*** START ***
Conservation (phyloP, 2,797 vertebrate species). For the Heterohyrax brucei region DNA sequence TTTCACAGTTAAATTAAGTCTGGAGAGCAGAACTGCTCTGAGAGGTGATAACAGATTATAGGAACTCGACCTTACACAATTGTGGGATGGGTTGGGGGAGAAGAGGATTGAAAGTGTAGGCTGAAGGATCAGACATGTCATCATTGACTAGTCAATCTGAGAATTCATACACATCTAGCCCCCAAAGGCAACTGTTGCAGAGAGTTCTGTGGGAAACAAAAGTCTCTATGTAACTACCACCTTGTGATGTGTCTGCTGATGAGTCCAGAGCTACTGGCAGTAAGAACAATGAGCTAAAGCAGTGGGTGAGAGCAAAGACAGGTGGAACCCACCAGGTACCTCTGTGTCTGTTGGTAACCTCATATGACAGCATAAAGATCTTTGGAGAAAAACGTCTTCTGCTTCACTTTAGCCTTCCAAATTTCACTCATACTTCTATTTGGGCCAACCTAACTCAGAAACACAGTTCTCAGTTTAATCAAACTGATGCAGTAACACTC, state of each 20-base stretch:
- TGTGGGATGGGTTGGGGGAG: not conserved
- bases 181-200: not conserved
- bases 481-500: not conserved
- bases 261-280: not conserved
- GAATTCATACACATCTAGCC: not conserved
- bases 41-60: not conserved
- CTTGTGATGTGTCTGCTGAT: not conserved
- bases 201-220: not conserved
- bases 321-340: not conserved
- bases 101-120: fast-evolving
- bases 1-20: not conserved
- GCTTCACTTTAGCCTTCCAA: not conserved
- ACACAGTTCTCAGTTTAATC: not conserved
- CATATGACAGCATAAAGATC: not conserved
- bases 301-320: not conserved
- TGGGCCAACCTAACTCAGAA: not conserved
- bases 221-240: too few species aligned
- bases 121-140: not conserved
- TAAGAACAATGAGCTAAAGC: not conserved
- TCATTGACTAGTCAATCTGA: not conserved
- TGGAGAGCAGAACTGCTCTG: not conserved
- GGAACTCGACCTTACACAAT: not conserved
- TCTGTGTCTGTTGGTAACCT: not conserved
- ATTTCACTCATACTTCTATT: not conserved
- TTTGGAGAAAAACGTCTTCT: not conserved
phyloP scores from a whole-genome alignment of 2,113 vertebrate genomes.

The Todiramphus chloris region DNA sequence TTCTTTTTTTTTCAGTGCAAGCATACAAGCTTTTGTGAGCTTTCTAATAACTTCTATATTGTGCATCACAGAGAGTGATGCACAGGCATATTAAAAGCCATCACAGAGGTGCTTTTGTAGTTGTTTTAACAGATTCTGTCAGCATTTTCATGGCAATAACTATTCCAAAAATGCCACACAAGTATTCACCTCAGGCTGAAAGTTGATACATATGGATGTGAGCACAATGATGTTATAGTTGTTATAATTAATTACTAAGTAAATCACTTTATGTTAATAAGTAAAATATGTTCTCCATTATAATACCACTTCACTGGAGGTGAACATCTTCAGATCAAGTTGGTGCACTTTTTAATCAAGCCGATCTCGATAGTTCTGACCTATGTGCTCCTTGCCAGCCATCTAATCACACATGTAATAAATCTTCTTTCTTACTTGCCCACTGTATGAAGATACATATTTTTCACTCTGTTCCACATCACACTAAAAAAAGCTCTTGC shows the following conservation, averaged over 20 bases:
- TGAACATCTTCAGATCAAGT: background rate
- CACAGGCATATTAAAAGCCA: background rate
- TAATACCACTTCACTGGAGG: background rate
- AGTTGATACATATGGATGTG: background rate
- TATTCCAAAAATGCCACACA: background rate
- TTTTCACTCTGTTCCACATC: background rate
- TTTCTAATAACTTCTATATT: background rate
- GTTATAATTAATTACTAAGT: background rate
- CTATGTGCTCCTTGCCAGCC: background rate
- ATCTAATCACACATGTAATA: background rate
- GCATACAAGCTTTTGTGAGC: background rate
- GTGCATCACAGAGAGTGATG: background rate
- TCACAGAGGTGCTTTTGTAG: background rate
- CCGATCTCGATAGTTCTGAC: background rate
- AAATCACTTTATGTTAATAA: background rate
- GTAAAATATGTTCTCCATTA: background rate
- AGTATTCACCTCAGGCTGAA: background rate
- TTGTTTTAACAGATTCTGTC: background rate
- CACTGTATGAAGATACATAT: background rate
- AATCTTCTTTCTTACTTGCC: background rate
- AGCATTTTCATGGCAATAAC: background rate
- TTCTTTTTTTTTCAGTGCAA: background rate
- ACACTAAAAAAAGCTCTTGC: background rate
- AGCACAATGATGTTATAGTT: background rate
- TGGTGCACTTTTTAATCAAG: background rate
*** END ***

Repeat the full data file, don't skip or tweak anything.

Conservation (phyloP, 2,797 vertebrate species). For the Heterohyrax brucei region DNA sequence TTTCACAGTTAAATTAAGTCTGGAGAGCAGAACTGCTCTGAGAGGTGATAACAGATTATAGGAACTCGACCTTACACAATTGTGGGATGGGTTGGGGGAGAAGAGGATTGAAAGTGTAGGCTGAAGGATCAGACATGTCATCATTGACTAGTCAATCTGAGAATTCATACACATCTAGCCCCCAAAGGCAACTGTTGCAGAGAGTTCTGTGGGAAACAAAAGTCTCTATGTAACTACCACCTTGTGATGTGTCTGCTGATGAGTCCAGAGCTACTGGCAGTAAGAACAATGAGCTAAAGCAGTGGGTGAGAGCAAAGACAGGTGGAACCCACCAGGTACCTCTGTGTCTGTTGGTAACCTCATATGACAGCATAAAGATCTTTGGAGAAAAACGTCTTCTGCTTCACTTTAGCCTTCCAAATTTCACTCATACTTCTATTTGGGCCAACCTAACTCAGAAACACAGTTCTCAGTTTAATCAAACTGATGCAGTAACACTC, state of each 20-base stretch:
- TGTGGGATGGGTTGGGGGAG: not conserved
- bases 181-200: not conserved
- bases 481-500: not conserved
- bases 261-280: not conserved
- GAATTCATACACATCTAGCC: not conserved
- bases 41-60: not conserved
- CTTGTGATGTGTCTGCTGAT: not conserved
- bases 201-220: not conserved
- bases 321-340: not conserved
- bases 101-120: fast-evolving
- bases 1-20: not conserved
- GCTTCACTTTAGCCTTCCAA: not conserved
- ACACAGTTCTCAGTTTAATC: not conserved
- CATATGACAGCATAAAGATC: not conserved
- bases 301-320: not conserved
- TGGGCCAACCTAACTCAGAA: not conserved
- bases 221-240: too few species aligned
- bases 121-140: not conserved
- TAAGAACAATGAGCTAAAGC: not conserved
- TCATTGACTAGTCAATCTGA: not conserved
- TGGAGAGCAGAACTGCTCTG: not conserved
- GGAACTCGACCTTACACAAT: not conserved
- TCTGTGTCTGTTGGTAACCT: not conserved
- ATTTCACTCATACTTCTATT: not conserved
- TTTGGAGAAAAACGTCTTCT: not conserved
phyloP scores from a whole-genome alignment of 2,113 vertebrate genomes.

The Todiramphus chloris region DNA sequence TTCTTTTTTTTTCAGTGCAAGCATACAAGCTTTTGTGAGCTTTCTAATAACTTCTATATTGTGCATCACAGAGAGTGATGCACAGGCATATTAAAAGCCATCACAGAGGTGCTTTTGTAGTTGTTTTAACAGATTCTGTCAGCATTTTCATGGCAATAACTATTCCAAAAATGCCACACAAGTATTCACCTCAGGCTGAAAGTTGATACATATGGATGTGAGCACAATGATGTTATAGTTGTTATAATTAATTACTAAGTAAATCACTTTATGTTAATAAGTAAAATATGTTCTCCATTATAATACCACTTCACTGGAGGTGAACATCTTCAGATCAAGTTGGTGCACTTTTTAATCAAGCCGATCTCGATAGTTCTGACCTATGTGCTCCTTGCCAGCCATCTAATCACACATGTAATAAATCTTCTTTCTTACTTGCCCACTGTATGAAGATACATATTTTTCACTCTGTTCCACATCACACTAAAAAAAGCTCTTGC shows the following conservation, averaged over 20 bases:
- TGAACATCTTCAGATCAAGT: background rate
- CACAGGCATATTAAAAGCCA: background rate
- TAATACCACTTCACTGGAGG: background rate
- AGTTGATACATATGGATGTG: background rate
- TATTCCAAAAATGCCACACA: background rate
- TTTTCACTCTGTTCCACATC: background rate
- TTTCTAATAACTTCTATATT: background rate
- GTTATAATTAATTACTAAGT: background rate
- CTATGTGCTCCTTGCCAGCC: background rate
- ATCTAATCACACATGTAATA: background rate
- GCATACAAGCTTTTGTGAGC: background rate
- GTGCATCACAGAGAGTGATG: background rate
- TCACAGAGGTGCTTTTGTAG: background rate
- CCGATCTCGATAGTTCTGAC: background rate
- AAATCACTTTATGTTAATAA: background rate
- GTAAAATATGTTCTCCATTA: background rate
- AGTATTCACCTCAGGCTGAA: background rate
- TTGTTTTAACAGATTCTGTC: background rate
- CACTGTATGAAGATACATAT: background rate
- AATCTTCTTTCTTACTTGCC: background rate
- AGCATTTTCATGGCAATAAC: background rate
- TTCTTTTTTTTTCAGTGCAA: background rate
- ACACTAAAAAAAGCTCTTGC: background rate
- AGCACAATGATGTTATAGTT: background rate
- TGGTGCACTTTTTAATCAAG: background rate